HOUSTON -- Only one of three Houston Texans ill this weekend was suffering from flu-like symptoms, and the team doctor didn't call it swine flu.
Houston had the NFL's first confirmed case of swine flu last week in tight end Anthony Hill. Safety Eugene Wilson was inactive for Sunday's game against Oakland after becoming so ill he could barely walk.
Dr. Jim Muntz said he isn't sure Wilson "had the same syndrome" as Hill. Wilson had body aches, but no fever and was sent home to protect the team. Muntz said Wilson phoned him Sunday night and felt better.
Hill is better and should be allowed to return to practice this week. Muntz said players can return to practice if they haven't had a fever for 48 hours.
Muntz wouldn't say exactly how many players have been sent to him with flu-like symptoms.
"I couldn't give you the numbers," he said. "There were a number of people before the game [Sunday] that were sick. A couple of them showed up the morning of the game with new symptoms. A couple of them had GI symptoms that I do not think were swine flu and did not get treated as such."
He added that they are "fairly generous" with prescribing Tamiflu to anyone who complains of flu-like symptoms because of Hill's illness. Tamiflu is used to treat both the seasonal flu and the swine flu.
Houston players receive shots for seasonal flu each year and had already received them this year.
Vaccines for the swine flu aren't expected to be available until later this month and even then there will be a very limited number of doses.
Muntz uses his judgment in deciding if patients have the flu. A test to confirm if an illness is swine flu takes two to three days to come back, so patients often aren't even given the test.
"If other players, other patients, had similar symptoms, upper respiratory symptoms, colds, fever, extreme body aches, then we treat them as if they have the flu," he said. "I don't need a culture. I don't need a result back. If I was to see a player ... and I saw [them] on Friday, I may not get test results back until Sunday, Monday. Sometimes the tests don't even help."
When asked if he's concerned about more Texans getting the swine flu, Muntz said the problem isn't just limited to the team.
"The swine flu is out there," he said. "You can't just say the team. It's the team. It's the NFL. It's people in the United States. I wouldn't just say we're worried about the team. This is a community acquired infection, a number of high schools have had it. Other teams have had it or thought they had it. It's not a team issue, it's a health issue worldwide."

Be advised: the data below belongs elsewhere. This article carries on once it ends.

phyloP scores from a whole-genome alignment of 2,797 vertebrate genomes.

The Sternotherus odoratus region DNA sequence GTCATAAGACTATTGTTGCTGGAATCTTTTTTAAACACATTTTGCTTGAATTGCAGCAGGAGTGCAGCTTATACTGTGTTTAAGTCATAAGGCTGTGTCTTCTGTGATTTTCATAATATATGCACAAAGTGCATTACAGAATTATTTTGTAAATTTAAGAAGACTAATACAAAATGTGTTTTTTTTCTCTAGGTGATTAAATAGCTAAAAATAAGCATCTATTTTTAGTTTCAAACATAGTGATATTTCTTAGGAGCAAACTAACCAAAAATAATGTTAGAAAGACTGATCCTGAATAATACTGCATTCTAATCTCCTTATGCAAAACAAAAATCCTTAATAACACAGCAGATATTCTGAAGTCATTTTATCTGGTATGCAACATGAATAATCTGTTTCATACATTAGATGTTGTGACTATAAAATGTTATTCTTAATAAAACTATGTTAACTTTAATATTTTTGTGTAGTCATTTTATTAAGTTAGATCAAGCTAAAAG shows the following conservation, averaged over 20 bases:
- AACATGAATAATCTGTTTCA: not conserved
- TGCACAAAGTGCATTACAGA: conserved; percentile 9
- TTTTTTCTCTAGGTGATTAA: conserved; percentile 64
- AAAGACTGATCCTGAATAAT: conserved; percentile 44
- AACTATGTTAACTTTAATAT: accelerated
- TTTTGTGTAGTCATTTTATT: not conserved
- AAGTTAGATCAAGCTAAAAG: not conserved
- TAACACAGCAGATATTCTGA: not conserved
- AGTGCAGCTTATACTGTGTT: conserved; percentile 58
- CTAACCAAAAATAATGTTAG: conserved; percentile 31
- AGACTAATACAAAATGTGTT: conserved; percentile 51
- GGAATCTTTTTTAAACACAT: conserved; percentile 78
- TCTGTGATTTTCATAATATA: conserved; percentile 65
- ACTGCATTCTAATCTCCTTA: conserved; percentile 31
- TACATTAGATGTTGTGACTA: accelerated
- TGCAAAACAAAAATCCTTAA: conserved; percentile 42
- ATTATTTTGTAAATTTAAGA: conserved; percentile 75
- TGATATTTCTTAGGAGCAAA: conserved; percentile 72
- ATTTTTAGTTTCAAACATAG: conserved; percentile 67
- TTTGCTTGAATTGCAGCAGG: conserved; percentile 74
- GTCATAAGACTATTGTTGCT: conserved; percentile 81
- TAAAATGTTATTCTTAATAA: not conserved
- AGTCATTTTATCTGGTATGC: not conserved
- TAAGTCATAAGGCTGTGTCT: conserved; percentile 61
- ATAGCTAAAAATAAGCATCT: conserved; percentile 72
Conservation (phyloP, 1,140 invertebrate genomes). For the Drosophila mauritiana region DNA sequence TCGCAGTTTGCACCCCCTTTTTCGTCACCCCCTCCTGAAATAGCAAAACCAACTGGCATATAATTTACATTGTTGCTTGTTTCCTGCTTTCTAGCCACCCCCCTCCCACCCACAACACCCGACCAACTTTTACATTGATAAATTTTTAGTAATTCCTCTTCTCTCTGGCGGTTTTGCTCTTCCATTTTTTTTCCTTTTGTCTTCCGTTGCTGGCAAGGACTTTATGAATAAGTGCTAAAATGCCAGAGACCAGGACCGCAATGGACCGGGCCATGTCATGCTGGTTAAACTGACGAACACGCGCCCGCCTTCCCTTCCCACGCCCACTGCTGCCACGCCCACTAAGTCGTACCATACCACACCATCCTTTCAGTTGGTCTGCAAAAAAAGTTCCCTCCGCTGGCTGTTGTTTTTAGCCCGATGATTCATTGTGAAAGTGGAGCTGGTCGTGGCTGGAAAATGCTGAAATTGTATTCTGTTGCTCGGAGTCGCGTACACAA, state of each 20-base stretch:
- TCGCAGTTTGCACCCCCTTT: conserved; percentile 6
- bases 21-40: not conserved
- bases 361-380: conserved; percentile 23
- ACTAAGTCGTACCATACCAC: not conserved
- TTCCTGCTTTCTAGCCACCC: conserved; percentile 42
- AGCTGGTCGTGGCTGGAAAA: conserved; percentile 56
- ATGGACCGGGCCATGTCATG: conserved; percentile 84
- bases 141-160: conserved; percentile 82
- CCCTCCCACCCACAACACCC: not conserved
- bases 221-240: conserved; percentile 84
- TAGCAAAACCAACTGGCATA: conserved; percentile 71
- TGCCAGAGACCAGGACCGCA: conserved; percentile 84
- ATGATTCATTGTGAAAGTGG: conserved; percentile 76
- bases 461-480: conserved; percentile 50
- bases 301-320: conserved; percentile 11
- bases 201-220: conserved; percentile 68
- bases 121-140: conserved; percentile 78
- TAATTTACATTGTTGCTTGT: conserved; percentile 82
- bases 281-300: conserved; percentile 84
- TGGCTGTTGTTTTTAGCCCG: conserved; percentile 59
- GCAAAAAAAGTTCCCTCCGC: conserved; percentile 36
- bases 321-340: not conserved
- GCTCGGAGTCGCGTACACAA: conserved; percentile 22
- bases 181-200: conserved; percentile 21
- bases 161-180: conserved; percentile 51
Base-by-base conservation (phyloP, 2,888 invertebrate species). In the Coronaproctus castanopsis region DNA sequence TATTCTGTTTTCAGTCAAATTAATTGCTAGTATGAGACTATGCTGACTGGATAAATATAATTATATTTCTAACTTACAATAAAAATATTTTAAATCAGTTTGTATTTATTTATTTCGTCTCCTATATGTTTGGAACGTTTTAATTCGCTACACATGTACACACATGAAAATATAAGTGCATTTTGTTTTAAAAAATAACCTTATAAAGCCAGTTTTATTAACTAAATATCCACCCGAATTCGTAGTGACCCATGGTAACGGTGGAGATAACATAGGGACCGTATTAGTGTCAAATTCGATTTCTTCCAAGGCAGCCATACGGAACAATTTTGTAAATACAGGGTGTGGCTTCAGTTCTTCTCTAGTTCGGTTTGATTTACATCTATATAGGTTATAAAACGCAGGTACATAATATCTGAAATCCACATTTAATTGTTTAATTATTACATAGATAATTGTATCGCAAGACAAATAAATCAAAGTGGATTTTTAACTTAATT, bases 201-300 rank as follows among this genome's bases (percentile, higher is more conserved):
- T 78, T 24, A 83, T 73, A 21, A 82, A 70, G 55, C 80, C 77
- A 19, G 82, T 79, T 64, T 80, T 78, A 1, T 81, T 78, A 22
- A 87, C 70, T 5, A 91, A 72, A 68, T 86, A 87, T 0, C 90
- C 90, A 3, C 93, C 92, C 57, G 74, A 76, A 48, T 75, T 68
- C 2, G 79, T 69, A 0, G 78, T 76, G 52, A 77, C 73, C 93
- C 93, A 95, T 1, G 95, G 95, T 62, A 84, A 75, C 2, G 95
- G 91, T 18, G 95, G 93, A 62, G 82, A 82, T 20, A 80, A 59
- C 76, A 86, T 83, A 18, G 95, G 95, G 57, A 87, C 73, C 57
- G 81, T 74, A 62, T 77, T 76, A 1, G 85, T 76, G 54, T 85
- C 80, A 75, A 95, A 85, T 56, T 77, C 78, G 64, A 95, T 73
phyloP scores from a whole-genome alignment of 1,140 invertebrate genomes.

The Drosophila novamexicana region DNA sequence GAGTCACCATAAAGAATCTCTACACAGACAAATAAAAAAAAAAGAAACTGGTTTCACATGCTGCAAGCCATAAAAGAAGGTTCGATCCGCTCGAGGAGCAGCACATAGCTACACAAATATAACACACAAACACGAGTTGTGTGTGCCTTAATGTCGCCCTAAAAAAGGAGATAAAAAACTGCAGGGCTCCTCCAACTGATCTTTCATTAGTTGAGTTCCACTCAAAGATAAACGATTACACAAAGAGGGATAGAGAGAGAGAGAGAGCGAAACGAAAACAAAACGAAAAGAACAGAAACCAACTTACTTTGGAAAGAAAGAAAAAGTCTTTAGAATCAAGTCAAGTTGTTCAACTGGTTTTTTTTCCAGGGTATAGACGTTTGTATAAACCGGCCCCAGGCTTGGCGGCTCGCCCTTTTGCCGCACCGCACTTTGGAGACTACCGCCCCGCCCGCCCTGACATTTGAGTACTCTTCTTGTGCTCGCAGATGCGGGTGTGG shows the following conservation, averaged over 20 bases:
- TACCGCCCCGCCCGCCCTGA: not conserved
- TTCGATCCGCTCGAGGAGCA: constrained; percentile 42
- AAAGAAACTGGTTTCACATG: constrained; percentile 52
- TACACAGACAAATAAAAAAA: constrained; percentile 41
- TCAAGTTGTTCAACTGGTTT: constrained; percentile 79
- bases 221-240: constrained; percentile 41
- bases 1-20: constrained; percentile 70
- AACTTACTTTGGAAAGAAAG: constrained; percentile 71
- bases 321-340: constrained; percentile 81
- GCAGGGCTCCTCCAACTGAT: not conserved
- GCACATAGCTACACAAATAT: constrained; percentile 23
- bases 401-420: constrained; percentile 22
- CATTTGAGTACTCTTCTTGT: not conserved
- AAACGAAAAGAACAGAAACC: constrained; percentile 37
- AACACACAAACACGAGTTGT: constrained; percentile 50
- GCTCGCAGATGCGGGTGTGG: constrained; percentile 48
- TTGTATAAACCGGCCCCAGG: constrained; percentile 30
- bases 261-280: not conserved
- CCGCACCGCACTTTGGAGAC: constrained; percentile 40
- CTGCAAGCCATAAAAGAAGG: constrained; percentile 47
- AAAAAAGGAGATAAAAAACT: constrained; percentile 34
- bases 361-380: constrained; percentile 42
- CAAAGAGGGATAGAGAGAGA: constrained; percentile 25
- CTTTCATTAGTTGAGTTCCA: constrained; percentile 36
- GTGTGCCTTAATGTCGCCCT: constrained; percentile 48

Earlier this year, a pair of Miami Dolphins missed a preseason game with flu-like symptoms, but the team wouldn't say whether the players were tested for swine flu.
Flu-like symptoms have hit a number of college programs this season, including Wisconsin and No. 1 Florida, which last month held a number of players out of practice. The Gators had a round of flu shots about a week after a school official predicted that as many as 40 percent of students could catch swine flu this season.
Muntz said the team has talked to infectious disease officials in Houston and to a doctor with the NFL to keep them up to date on the illnesses.
Houston's trainers are reminding players to wash their hands often and never use the same towels. There are also signs in the team facility telling players to cover their mouths and noses when they cough.
Team officials are also urging players to notify the trainers as soon as they start to feel sick so they can begin treatment and limit the spread of the illness.
LB Khary Campbell and FS Nick Ferguson both have sprained knees and will miss Sunday's game at Arizona. ... DE Mario Williams has a left shoulder injury and will be listed as day to day. ... RB Ryan Moats has turf toe and will also be listed as day to day.